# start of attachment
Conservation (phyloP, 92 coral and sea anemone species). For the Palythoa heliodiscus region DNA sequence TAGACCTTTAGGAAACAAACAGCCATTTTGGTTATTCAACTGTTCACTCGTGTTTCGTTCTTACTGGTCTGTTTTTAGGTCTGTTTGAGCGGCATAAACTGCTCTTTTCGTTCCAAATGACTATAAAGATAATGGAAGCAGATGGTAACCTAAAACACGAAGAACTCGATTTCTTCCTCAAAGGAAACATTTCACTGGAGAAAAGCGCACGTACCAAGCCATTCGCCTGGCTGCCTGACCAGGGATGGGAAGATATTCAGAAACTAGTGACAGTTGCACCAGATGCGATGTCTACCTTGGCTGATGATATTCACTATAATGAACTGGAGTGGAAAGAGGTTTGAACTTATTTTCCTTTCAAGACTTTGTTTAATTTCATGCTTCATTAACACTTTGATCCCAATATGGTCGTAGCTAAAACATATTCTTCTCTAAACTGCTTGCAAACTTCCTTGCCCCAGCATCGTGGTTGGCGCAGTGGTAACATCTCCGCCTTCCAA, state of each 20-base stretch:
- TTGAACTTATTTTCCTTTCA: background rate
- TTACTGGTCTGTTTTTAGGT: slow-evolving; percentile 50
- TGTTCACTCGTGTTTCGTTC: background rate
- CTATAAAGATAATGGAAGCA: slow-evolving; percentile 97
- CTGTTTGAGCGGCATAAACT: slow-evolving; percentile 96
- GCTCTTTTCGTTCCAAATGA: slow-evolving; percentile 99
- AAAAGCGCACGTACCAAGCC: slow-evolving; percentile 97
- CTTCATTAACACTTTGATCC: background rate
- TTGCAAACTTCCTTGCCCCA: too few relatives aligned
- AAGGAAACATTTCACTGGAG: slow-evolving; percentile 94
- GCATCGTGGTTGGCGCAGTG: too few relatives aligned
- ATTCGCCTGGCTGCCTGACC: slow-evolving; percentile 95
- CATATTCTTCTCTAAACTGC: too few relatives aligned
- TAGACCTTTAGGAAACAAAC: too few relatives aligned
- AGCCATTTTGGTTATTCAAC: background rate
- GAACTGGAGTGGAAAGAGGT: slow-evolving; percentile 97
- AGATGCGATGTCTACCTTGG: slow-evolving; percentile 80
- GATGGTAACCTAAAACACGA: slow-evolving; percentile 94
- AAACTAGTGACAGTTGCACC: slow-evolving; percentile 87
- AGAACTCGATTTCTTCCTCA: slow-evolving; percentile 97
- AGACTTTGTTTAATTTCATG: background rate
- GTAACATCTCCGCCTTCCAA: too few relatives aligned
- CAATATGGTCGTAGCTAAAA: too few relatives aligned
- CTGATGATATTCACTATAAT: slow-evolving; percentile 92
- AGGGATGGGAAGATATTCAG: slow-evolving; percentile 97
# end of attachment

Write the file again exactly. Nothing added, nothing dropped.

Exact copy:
Conservation (phyloP, 92 coral and sea anemone species). For the Palythoa heliodiscus region DNA sequence TAGACCTTTAGGAAACAAACAGCCATTTTGGTTATTCAACTGTTCACTCGTGTTTCGTTCTTACTGGTCTGTTTTTAGGTCTGTTTGAGCGGCATAAACTGCTCTTTTCGTTCCAAATGACTATAAAGATAATGGAAGCAGATGGTAACCTAAAACACGAAGAACTCGATTTCTTCCTCAAAGGAAACATTTCACTGGAGAAAAGCGCACGTACCAAGCCATTCGCCTGGCTGCCTGACCAGGGATGGGAAGATATTCAGAAACTAGTGACAGTTGCACCAGATGCGATGTCTACCTTGGCTGATGATATTCACTATAATGAACTGGAGTGGAAAGAGGTTTGAACTTATTTTCCTTTCAAGACTTTGTTTAATTTCATGCTTCATTAACACTTTGATCCCAATATGGTCGTAGCTAAAACATATTCTTCTCTAAACTGCTTGCAAACTTCCTTGCCCCAGCATCGTGGTTGGCGCAGTGGTAACATCTCCGCCTTCCAA, state of each 20-base stretch:
- TTGAACTTATTTTCCTTTCA: background rate
- TTACTGGTCTGTTTTTAGGT: slow-evolving; percentile 50
- TGTTCACTCGTGTTTCGTTC: background rate
- CTATAAAGATAATGGAAGCA: slow-evolving; percentile 97
- CTGTTTGAGCGGCATAAACT: slow-evolving; percentile 96
- GCTCTTTTCGTTCCAAATGA: slow-evolving; percentile 99
- AAAAGCGCACGTACCAAGCC: slow-evolving; percentile 97
- CTTCATTAACACTTTGATCC: background rate
- TTGCAAACTTCCTTGCCCCA: too few relatives aligned
- AAGGAAACATTTCACTGGAG: slow-evolving; percentile 94
- GCATCGTGGTTGGCGCAGTG: too few relatives aligned
- ATTCGCCTGGCTGCCTGACC: slow-evolving; percentile 95
- CATATTCTTCTCTAAACTGC: too few relatives aligned
- TAGACCTTTAGGAAACAAAC: too few relatives aligned
- AGCCATTTTGGTTATTCAAC: background rate
- GAACTGGAGTGGAAAGAGGT: slow-evolving; percentile 97
- AGATGCGATGTCTACCTTGG: slow-evolving; percentile 80
- GATGGTAACCTAAAACACGA: slow-evolving; percentile 94
- AAACTAGTGACAGTTGCACC: slow-evolving; percentile 87
- AGAACTCGATTTCTTCCTCA: slow-evolving; percentile 97
- AGACTTTGTTTAATTTCATG: background rate
- GTAACATCTCCGCCTTCCAA: too few relatives aligned
- CAATATGGTCGTAGCTAAAA: too few relatives aligned
- CTGATGATATTCACTATAAT: slow-evolving; percentile 92
- AGGGATGGGAAGATATTCAG: slow-evolving; percentile 97